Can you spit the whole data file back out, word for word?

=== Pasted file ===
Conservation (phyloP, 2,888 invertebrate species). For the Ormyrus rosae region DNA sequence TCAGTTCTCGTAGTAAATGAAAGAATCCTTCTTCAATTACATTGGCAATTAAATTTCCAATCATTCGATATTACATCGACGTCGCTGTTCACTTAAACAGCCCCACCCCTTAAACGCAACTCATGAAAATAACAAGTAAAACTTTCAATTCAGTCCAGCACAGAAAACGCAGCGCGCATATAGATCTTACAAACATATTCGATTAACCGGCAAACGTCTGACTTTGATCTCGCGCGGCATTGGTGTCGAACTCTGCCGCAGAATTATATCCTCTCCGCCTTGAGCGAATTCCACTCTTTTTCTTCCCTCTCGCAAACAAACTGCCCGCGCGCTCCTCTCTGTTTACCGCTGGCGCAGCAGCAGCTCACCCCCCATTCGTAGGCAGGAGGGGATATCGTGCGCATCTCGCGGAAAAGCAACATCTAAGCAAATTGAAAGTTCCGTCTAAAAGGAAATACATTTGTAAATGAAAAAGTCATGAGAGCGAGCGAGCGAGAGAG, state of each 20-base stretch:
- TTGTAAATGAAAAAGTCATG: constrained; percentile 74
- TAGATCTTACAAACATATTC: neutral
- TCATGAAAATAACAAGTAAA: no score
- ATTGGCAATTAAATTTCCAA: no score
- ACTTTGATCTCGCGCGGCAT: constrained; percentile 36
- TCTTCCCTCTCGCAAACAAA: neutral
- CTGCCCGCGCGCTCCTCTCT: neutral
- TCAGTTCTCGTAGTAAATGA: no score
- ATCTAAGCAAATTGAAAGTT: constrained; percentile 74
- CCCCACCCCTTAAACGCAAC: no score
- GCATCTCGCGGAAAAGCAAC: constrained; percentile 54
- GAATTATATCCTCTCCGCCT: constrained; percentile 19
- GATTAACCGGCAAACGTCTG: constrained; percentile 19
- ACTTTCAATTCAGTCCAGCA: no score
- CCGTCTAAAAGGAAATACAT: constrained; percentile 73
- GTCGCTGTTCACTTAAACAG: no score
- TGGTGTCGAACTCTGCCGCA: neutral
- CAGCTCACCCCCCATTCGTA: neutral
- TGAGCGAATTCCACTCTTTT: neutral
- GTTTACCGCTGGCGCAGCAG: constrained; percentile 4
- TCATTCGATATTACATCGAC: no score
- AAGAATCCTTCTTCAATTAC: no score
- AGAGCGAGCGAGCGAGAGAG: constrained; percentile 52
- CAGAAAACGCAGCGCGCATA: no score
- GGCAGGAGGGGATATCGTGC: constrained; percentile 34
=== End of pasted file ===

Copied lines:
Conservation (phyloP, 2,888 invertebrate species). For the Ormyrus rosae region DNA sequence TCAGTTCTCGTAGTAAATGAAAGAATCCTTCTTCAATTACATTGGCAATTAAATTTCCAATCATTCGATATTACATCGACGTCGCTGTTCACTTAAACAGCCCCACCCCTTAAACGCAACTCATGAAAATAACAAGTAAAACTTTCAATTCAGTCCAGCACAGAAAACGCAGCGCGCATATAGATCTTACAAACATATTCGATTAACCGGCAAACGTCTGACTTTGATCTCGCGCGGCATTGGTGTCGAACTCTGCCGCAGAATTATATCCTCTCCGCCTTGAGCGAATTCCACTCTTTTTCTTCCCTCTCGCAAACAAACTGCCCGCGCGCTCCTCTCTGTTTACCGCTGGCGCAGCAGCAGCTCACCCCCCATTCGTAGGCAGGAGGGGATATCGTGCGCATCTCGCGGAAAAGCAACATCTAAGCAAATTGAAAGTTCCGTCTAAAAGGAAATACATTTGTAAATGAAAAAGTCATGAGAGCGAGCGAGCGAGAGAG, state of each 20-base stretch:
- TTGTAAATGAAAAAGTCATG: constrained; percentile 74
- TAGATCTTACAAACATATTC: neutral
- TCATGAAAATAACAAGTAAA: no score
- ATTGGCAATTAAATTTCCAA: no score
- ACTTTGATCTCGCGCGGCAT: constrained; percentile 36
- TCTTCCCTCTCGCAAACAAA: neutral
- CTGCCCGCGCGCTCCTCTCT: neutral
- TCAGTTCTCGTAGTAAATGA: no score
- ATCTAAGCAAATTGAAAGTT: constrained; percentile 74
- CCCCACCCCTTAAACGCAAC: no score
- GCATCTCGCGGAAAAGCAAC: constrained; percentile 54
- GAATTATATCCTCTCCGCCT: constrained; percentile 19
- GATTAACCGGCAAACGTCTG: constrained; percentile 19
- ACTTTCAATTCAGTCCAGCA: no score
- CCGTCTAAAAGGAAATACAT: constrained; percentile 73
- GTCGCTGTTCACTTAAACAG: no score
- TGGTGTCGAACTCTGCCGCA: neutral
- CAGCTCACCCCCCATTCGTA: neutral
- TGAGCGAATTCCACTCTTTT: neutral
- GTTTACCGCTGGCGCAGCAG: constrained; percentile 4
- TCATTCGATATTACATCGAC: no score
- AAGAATCCTTCTTCAATTAC: no score
- AGAGCGAGCGAGCGAGAGAG: constrained; percentile 52
- CAGAAAACGCAGCGCGCATA: no score
- GGCAGGAGGGGATATCGTGC: constrained; percentile 34